Pro-life is the only negative. What about her position on only teaching abstinence or that creationism should be taught alongside evolution. Is that how we're going to ensure our kids can compete in the future global economy? By turning back the clock on our educational system by 100 years?

Why is it only the purview of the middle of the country to love the US. I was IN NYC on 9/11. I went and volunteered down at St. Paul's cathedral to support Fire, Police and EMS personnel during the aftermath. Does that count for anything?

Taxes: You making over $250K? Care to remember that the greatest increase in federal spending...in the history of the United States...came during the first 6 years of the Bush administration with a Republican controlled Congress. And that doesn't include the spending on the wars in Afghanistan and Iraq which are funded outside the basic federal budget.

Care to rethink any of this?

Your buddy,


tom said...

No, Glenn, not kidding.

I think the sample size on her popularity rating is sufficiently high - not counting caribou. And are you supporting adding the polar bear to the endangered species list?

As I understand her position on education she thinks parents should have some say on what gets taught. I don't think she's a big advocate for Creationism, but it makes a good sound bite on the left coasts.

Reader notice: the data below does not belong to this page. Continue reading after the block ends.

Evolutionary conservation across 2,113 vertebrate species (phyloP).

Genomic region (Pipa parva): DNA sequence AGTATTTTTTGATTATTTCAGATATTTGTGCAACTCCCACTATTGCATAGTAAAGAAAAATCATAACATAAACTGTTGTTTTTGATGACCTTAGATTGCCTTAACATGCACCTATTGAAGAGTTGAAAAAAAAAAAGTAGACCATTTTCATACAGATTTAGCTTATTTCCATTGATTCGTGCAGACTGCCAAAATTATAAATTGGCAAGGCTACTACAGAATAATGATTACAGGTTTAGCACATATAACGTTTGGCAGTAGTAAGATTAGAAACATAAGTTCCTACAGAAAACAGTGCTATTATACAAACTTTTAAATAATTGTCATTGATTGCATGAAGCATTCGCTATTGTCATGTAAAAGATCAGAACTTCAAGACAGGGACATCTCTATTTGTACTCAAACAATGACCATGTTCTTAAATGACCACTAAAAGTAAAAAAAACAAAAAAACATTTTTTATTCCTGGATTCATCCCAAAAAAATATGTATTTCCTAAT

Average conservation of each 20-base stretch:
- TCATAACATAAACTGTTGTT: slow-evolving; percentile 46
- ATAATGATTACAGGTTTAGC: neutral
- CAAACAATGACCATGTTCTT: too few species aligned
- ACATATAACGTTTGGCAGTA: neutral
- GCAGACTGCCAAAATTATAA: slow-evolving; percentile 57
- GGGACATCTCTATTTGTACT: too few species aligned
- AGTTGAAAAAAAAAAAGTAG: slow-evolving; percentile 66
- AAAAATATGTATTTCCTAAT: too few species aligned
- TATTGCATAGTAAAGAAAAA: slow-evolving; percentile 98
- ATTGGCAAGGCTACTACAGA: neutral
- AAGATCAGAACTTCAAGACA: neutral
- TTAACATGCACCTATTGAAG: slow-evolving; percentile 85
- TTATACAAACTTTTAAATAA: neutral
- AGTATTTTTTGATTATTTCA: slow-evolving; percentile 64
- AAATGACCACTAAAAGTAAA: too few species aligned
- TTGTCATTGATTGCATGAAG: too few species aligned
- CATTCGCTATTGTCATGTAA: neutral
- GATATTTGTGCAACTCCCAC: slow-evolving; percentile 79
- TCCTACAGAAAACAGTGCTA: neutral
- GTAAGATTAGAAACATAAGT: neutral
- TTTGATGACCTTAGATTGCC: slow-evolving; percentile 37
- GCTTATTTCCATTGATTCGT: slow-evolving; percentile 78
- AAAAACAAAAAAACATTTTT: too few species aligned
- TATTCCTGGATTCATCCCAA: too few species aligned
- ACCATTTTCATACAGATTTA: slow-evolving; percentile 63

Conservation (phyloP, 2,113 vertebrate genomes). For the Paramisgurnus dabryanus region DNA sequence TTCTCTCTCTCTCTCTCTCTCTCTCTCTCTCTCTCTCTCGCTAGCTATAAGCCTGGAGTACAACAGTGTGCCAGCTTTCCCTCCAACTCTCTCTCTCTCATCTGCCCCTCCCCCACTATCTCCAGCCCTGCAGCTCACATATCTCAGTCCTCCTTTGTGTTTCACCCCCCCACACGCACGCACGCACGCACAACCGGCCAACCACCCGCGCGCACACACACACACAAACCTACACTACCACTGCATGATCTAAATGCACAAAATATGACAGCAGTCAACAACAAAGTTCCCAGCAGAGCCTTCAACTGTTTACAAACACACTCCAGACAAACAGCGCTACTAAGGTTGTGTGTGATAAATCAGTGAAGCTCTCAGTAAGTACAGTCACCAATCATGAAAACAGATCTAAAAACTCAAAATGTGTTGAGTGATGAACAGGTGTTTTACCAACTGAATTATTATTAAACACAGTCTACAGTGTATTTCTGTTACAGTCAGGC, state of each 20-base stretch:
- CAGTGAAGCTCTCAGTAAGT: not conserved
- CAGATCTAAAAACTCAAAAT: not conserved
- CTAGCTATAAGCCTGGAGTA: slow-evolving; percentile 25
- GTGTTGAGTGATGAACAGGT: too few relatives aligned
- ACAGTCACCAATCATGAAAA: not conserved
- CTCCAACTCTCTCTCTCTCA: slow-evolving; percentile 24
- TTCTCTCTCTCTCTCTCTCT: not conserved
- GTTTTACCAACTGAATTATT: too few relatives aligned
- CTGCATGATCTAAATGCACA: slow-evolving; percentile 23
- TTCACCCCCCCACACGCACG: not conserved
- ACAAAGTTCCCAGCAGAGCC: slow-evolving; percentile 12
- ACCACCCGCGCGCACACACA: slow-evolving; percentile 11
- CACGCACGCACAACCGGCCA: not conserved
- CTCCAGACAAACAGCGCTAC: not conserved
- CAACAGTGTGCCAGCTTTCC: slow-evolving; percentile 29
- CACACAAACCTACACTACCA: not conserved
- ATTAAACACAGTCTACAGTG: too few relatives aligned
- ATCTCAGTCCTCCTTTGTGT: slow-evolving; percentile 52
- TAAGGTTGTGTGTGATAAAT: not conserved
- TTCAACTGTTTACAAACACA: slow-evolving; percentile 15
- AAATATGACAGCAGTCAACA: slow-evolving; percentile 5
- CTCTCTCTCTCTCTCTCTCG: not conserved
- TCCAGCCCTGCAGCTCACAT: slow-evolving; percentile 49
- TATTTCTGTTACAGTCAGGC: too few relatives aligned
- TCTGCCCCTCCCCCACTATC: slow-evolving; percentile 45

I thought I'd heard that she has nothing against contraceptives. Either way that's not a big issue to me. Parents bear a larger responsibility for sex ed IMO.

(more to come ...)

tom said...

Glenn - of course your service after 9/11 counts for something. And of course it's not only in the middle of the country you'll find patriots. And maybe I'm just completely wrong, but the impression I've gotten is that there are a lot of people on the coasts - and in downtown Minneapolis, for that matter - who don't believe the US is the greatest country on earth. But that's exactly what I believe and what - I think - a lot of people believe who don't live in the urban centers of the country.
A lot of them worship at the alter of Euro-style collectivism. I don't. I don't think Commun/Social-ism works. I want a much smaller government and free-er markets. Europe as we know it is nearing the end of it's existence. In another generation it will more closely resemble Turkey than the Paris we've grown up knowing.

Taxes - no I'm not making 250k, thanks for asking. :-) I'm a software engineer, not an executive. That said, there's no argument from me that the last 8 years have seen a disgusting expansion of government. That has been a huge disappointment to me. But are you honestly trying to suggest that an Obama administration would be better? You can't say that with a straight face, can you?
That's why I said I'm excited about Palin - at least she actually DID reduce spending in Alaska and her government is running a surplus.
Obama would try to tax us out of an economic downturn, and I don't see that working too well.